“Once upon a time there was a fairy godmother, but the rest of the time there was none. This story is about one of those other times.” Diane Setterfield
that was thirteenth tale, for me.
Diane Setterfield gives you the discomforting fly-on-the-wall point of observation of an old mansion that houses a family as queer and as eccentric and as violent as that of the ancient manor of Wuthering Heights. A remote setting, supernatural occurrences, gothic elements, a mysterious turn of events, and every reason to turn back or put down the book, but an unnerving inability to do so.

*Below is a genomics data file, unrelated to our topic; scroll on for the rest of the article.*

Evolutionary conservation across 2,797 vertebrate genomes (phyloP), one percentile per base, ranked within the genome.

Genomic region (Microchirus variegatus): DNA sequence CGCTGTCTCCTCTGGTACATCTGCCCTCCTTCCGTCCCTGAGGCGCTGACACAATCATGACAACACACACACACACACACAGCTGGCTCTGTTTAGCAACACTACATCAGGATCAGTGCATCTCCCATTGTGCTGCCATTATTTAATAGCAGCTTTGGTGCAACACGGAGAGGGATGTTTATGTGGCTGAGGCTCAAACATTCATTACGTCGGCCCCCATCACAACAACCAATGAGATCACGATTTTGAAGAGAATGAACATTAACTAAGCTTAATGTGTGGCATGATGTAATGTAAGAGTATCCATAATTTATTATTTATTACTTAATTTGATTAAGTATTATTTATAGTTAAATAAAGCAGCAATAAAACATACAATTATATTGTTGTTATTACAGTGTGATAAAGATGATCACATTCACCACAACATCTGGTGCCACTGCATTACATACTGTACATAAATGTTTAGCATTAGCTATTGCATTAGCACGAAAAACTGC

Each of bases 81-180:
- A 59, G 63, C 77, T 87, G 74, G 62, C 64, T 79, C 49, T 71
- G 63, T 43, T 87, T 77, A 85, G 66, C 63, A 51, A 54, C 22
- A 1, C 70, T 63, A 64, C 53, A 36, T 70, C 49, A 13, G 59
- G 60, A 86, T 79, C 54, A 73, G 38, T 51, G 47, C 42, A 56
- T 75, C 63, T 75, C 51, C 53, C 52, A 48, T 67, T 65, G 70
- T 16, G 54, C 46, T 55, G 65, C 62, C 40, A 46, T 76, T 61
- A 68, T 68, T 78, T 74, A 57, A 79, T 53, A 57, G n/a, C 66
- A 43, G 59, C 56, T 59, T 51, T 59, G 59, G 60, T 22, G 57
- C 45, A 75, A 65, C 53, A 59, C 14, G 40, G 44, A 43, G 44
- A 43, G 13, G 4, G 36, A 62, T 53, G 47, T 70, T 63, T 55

“My gripe is not with lovers of the truth but with truth herself. What succor, what consolation is there in truth, compared to a story? What good is truth, at midnight, in the dark, when the wind is roaring like a bear in the chimney? When the lightning strikes shadows on the bedroom wall and the rain taps at the window with its long fingernails? No. When fear and cold make a statue of you in your bed, don't expect hard-boned and fleshless truth to come running to your aid. What you need are the plump comforts of a story. The soothing, rocking safety of a lie.” Diane Setterfield